To deliver a fantastic customer service is an uphill task. With your emails pining, live chat boxes, blinking and telephone lines ringing, burying you under support tickets. And it will become increasingly frustrating as you will answer all those irrelevant questions.
Sooner or later, you will hit the wall and will question, “How can this service be scaled? How can more customers be served with the same quality and efficiency?”
Answer: Customer education! If your customers have the power to solve the queries themselves, then you would not have to.
Customer education, also known as self-serving customer service – or best-known as a knowledge base (KB).
A good knowledge base is like a library of information about all the services and products a company has to offer. If done right, a KB can help customers navigate through the content available on your site and solve problems on their own. A well implemented KB can scale out your customer service and dramatically improve their experience.
There is ONE thing that every company needs to understand: customers do not want to informed what to do. They will always prefer finding answers themselves. Nuance conducted a survey recently and discovered that 71% of users prefer visiting the company’s website to answer their queries instead of contacting their customer representative.
As people are more and more tech-oriented, they have started preferring less and less human interaction. Gartner Summit predicted that by the year 2020, customers would be managing 85% of their relationship without any human interaction.
Lastly, but it is the most important to address: what’s in it for me? A knowledge base can benefit you by saving your time spent repeatedly answering the same questions, every day. Having a platform with a self-service for customers can be hugely profitable. In fact, Destination CRM highlighted that 54% of the companies providing a web or mobile self-service had received increased web traffic on their websites.
If you are considering investing in building a better customer experience or are struggling with an active customer support service, you should consider developing a knowledge base.
We have prepared a comprehensive guide for the resources a knowledge base will need. We will be covering:
- What is a knowledge base?
- What are the components of a knowledge base?
- Using WordPress tools to make your knowledge base
You are welcome to use this guide as your very own resource in sculpting your picture-perfect design. If you can, you can read through the entire passage in a go, or jump between sections to gather what applies to you.
What is a knowledge base?
Alright, first things first, let’s define a knowledge base.
A knowledge base is there to promote collection, organization, and retrieval of knowledge. Or in simpler words, KB is a library about a topic, service or product designed to provide self-serve customer service.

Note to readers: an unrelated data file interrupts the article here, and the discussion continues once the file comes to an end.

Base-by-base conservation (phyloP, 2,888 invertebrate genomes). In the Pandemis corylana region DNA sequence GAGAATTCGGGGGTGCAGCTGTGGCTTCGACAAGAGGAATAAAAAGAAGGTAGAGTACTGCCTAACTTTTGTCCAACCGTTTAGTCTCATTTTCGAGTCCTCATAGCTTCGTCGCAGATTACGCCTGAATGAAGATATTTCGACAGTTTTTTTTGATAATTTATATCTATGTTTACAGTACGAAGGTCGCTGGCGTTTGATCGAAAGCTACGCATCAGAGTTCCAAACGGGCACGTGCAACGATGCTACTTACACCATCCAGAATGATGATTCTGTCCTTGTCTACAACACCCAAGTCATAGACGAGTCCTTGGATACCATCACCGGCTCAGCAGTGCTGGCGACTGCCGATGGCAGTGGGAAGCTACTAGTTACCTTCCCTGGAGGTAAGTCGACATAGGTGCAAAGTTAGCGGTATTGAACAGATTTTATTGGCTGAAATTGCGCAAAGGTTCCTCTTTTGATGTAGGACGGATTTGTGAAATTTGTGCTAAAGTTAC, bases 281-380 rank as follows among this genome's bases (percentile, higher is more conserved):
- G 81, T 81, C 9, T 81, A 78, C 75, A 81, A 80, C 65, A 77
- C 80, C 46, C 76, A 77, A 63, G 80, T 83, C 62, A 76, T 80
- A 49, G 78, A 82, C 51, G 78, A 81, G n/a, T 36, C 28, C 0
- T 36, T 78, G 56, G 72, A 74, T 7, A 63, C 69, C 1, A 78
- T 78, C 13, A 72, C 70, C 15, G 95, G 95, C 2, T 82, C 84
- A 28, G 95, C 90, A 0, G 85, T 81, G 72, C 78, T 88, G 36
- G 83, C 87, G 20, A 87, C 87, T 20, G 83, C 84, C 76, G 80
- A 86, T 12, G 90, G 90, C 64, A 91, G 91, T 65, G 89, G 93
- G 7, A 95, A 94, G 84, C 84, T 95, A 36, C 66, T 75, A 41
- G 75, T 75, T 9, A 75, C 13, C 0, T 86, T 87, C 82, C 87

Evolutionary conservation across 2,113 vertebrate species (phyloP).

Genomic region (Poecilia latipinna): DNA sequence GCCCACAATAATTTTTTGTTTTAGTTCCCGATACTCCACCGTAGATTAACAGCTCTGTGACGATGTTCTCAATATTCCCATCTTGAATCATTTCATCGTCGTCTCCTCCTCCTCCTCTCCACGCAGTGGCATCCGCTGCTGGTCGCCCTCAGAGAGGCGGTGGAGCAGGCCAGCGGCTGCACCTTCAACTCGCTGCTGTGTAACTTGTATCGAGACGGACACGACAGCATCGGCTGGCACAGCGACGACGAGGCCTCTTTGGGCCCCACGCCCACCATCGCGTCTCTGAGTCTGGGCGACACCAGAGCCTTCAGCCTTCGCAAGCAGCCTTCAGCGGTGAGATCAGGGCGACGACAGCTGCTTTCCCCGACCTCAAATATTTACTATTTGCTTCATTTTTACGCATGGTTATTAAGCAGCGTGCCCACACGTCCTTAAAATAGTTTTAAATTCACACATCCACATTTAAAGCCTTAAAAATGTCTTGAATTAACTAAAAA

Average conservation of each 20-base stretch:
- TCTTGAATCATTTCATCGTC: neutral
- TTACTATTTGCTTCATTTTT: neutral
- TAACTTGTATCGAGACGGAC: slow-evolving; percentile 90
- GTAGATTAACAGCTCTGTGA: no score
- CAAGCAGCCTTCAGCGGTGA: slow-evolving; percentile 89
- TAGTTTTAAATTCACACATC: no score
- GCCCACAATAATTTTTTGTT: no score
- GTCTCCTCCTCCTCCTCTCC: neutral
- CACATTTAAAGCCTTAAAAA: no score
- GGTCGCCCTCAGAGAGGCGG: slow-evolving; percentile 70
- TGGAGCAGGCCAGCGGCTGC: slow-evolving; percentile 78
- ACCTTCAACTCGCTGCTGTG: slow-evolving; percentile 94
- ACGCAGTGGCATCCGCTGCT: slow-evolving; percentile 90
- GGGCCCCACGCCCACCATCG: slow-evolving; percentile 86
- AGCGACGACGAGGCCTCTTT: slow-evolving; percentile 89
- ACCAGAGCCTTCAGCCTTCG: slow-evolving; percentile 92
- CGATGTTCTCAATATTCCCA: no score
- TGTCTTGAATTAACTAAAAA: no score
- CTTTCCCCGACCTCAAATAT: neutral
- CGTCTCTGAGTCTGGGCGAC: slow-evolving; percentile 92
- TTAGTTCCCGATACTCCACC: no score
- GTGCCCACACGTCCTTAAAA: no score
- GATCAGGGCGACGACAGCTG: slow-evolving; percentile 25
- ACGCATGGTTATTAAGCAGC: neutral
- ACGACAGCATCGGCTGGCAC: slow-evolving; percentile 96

Typically, knowledge bases look something like this:
The idea behind a KB seems simple enough, but let’s put some context behind the concept, so you understand its significance.
Customer services are built to improve the experience of the user. And even though, there may be some variations, but it usually follows the same process of ticketing or case by case management system.
So when the user generates a query, it is usually routed by the system to the customer support representative. Now there are several handles used for this process: email, Facebook, Skype, etc.
The process revolves around reactive customer support. The representative waits for an action from the customer and THEN generates a response in return. The whole process is time-consuming and requires a considerable investment. Having a well-trained staff present round the clock to interact with the customers will naturally demand running costs.
There may be an argument about the value of such a repetitive service. It can show you the user experience and whether any improvements are needed. However, maintaining reactive repetition is stressful, time-consuming and unscalable.
At this point, you need to use knowledge bases and take on a proactive approach. A proactive approach revolves around identifying and resolving customer issues before they become problems.
By investing in a scalable approach, you will be creating happy customers and saving the customer reps valuable time. Satisfied customers often turn into customer advocates, acting as an external sales force for your business.
A KB allows you to create content around recurring topics, issues, and themes. But it does not only have to be centered around articles or blogs. You can also have content like FAQs, forum, how-to articles, reviews, video tutorials, case studies or glossaries. You follow the rule of thumb: anything that helps your customers understand and use your product/service helps!
For this article, we will be focusing on customer-facing KB. Let’s move onto the next topic: How to create a knowledge base?
What are the components of a knowledge base?
Let’s start off this section by addressing the elephant in the room. Building a knowledge base does not, in any way ensure that it will be successful. Or even be used for that matter.
First of all, the customer has to find the answers to their queries. This factor is affected by design, user experience (UI/UX), architecture and even SEO.